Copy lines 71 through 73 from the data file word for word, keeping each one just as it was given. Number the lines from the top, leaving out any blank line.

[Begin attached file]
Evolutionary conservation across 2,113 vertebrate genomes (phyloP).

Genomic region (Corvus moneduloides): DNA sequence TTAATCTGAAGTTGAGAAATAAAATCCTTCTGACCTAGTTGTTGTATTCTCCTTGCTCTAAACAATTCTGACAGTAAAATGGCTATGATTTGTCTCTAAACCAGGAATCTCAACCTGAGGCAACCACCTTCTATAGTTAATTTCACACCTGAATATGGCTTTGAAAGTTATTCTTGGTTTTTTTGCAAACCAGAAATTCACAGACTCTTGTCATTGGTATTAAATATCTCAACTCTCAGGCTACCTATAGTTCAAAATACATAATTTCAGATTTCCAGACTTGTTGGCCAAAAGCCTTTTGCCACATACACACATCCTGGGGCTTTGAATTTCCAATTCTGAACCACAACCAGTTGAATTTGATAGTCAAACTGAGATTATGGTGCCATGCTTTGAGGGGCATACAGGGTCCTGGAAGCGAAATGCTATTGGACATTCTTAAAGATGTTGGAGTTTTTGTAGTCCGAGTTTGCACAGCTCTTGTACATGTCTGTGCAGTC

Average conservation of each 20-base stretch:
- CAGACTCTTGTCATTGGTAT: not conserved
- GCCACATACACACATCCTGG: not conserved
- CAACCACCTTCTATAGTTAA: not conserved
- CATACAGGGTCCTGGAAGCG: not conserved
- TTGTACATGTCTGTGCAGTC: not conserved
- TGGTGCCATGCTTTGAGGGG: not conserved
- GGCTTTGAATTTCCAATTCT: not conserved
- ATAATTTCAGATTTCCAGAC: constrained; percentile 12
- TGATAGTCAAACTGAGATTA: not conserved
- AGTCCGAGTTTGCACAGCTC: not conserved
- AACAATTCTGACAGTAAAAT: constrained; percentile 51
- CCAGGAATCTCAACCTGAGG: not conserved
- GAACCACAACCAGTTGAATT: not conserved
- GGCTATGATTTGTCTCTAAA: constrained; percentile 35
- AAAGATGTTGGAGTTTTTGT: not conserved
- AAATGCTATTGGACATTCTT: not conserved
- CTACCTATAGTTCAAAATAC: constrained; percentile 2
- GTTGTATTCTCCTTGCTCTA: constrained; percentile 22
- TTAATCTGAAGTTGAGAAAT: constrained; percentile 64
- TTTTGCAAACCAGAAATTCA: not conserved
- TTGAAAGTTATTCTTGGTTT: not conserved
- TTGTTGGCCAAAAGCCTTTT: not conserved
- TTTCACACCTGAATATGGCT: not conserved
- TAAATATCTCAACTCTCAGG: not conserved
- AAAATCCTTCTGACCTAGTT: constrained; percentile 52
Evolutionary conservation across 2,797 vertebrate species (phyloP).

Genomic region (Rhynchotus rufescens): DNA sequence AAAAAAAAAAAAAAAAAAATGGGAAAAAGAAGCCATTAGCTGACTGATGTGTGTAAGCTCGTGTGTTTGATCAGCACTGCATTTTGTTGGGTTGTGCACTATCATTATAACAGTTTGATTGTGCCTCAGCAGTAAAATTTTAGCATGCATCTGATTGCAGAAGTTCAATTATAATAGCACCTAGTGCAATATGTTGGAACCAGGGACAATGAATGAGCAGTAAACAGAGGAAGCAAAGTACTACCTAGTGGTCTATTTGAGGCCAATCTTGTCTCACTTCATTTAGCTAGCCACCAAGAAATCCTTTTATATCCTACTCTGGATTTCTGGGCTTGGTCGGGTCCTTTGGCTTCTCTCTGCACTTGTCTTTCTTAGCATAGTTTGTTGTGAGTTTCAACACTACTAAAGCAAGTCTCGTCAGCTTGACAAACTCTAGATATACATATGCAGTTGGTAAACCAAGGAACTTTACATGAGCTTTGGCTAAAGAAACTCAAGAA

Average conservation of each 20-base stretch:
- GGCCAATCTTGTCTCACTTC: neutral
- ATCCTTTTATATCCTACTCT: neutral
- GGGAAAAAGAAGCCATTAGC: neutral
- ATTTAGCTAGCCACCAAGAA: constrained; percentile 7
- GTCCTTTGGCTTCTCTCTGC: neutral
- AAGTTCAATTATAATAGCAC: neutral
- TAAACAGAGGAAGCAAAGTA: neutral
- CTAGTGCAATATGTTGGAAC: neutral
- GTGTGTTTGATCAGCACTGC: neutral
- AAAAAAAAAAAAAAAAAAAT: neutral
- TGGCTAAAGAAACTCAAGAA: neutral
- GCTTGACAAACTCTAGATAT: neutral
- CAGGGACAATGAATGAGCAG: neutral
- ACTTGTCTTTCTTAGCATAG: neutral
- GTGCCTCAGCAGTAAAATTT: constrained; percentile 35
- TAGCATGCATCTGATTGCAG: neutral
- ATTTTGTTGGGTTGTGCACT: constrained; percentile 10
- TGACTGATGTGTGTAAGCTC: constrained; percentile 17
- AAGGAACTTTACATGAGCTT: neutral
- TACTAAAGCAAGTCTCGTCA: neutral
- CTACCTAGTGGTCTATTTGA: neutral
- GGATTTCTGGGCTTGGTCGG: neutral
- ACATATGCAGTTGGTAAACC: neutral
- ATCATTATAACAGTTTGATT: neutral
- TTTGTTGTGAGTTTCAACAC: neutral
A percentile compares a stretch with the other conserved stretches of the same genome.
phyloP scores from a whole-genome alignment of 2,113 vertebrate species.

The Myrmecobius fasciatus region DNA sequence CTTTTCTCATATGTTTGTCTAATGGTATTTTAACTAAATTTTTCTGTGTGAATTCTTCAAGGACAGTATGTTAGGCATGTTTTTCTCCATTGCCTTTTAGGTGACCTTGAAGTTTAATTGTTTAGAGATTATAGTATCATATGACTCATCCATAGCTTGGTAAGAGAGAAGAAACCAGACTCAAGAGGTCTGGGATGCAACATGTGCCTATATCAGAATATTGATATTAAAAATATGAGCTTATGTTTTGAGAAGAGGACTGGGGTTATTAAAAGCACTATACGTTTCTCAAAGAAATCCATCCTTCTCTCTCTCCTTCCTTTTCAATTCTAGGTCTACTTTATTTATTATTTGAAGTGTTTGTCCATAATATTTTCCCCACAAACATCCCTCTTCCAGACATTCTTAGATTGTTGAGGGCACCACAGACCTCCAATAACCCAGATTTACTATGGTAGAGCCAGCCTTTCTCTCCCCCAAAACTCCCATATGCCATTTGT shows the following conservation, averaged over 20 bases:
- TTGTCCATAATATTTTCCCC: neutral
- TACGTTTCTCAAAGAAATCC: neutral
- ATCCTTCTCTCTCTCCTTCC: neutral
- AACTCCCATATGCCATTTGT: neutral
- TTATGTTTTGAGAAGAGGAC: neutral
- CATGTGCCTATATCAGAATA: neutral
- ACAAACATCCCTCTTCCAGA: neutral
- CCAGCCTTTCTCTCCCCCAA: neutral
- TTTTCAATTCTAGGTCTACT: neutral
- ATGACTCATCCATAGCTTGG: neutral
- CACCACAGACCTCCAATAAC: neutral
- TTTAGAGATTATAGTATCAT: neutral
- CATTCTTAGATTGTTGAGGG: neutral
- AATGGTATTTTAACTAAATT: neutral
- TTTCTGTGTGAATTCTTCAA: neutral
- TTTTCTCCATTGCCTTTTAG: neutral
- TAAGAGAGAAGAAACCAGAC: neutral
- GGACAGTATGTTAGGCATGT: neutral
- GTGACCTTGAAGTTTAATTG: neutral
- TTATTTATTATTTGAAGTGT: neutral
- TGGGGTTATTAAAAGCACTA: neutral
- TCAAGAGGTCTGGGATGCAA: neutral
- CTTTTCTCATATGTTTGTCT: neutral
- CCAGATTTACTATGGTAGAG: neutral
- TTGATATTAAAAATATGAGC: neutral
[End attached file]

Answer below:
- TTTAGAGATTATAGTATCAT: neutral
- CATTCTTAGATTGTTGAGGG: neutral
- AATGGTATTTTAACTAAATT: neutral